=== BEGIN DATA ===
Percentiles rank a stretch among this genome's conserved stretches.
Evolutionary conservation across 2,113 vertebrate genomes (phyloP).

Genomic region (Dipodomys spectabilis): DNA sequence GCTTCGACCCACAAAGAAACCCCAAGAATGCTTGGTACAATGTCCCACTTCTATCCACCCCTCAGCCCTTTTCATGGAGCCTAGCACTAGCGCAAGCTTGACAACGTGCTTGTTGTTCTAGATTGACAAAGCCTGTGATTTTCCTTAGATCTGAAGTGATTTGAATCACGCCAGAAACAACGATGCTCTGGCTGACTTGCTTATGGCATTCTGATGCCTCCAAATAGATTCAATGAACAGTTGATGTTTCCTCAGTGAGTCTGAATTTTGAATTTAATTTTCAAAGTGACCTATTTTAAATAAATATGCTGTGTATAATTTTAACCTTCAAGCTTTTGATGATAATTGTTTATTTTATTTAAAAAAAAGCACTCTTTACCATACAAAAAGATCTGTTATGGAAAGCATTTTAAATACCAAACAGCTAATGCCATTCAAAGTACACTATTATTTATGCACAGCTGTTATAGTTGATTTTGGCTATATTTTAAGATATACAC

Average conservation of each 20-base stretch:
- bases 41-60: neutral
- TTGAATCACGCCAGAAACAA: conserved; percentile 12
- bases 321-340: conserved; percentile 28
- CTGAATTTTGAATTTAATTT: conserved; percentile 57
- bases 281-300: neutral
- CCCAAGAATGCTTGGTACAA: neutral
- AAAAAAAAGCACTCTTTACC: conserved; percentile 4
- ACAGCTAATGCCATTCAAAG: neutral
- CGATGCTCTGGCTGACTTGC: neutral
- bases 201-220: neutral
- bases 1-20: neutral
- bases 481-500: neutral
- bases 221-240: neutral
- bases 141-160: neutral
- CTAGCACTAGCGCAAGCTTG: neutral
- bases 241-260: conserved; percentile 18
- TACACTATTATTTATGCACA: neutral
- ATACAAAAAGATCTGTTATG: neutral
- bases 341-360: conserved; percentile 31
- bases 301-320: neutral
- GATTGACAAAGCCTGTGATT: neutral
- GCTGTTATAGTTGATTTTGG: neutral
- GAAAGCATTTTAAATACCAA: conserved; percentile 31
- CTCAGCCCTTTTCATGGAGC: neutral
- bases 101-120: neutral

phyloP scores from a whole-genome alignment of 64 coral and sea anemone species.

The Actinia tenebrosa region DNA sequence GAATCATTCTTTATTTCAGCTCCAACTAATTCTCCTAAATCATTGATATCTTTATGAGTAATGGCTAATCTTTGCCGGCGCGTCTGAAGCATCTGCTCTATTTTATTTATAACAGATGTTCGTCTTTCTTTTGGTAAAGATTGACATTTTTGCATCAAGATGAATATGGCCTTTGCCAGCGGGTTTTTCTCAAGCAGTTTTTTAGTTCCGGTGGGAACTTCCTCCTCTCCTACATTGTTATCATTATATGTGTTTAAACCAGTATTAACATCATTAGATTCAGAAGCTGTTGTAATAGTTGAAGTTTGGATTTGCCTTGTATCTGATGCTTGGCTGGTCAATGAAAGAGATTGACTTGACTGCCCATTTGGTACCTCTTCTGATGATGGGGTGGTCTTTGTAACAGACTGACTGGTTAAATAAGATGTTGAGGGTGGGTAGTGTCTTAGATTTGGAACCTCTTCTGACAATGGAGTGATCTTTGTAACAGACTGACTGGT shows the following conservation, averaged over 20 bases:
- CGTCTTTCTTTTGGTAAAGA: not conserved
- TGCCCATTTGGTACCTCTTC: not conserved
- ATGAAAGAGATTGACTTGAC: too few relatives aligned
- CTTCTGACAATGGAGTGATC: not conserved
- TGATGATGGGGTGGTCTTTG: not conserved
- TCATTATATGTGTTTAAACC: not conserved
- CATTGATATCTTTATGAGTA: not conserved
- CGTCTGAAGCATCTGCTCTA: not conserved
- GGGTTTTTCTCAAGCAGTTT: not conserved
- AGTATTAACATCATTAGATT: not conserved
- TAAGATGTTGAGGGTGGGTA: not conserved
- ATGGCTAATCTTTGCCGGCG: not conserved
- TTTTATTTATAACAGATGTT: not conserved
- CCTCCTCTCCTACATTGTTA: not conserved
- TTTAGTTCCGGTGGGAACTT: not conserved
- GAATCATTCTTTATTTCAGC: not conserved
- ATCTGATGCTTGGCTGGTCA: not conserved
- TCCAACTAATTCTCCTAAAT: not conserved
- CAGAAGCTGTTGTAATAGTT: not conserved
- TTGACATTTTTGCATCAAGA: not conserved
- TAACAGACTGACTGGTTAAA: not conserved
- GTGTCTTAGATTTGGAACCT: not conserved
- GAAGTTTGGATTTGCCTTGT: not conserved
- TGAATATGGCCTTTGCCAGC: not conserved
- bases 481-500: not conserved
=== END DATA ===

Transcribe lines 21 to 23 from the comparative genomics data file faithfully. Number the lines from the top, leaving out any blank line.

- TACACTATTATTTATGCACA: neutral
- ATACAAAAAGATCTGTTATG: neutral
- bases 341-360: conserved; percentile 31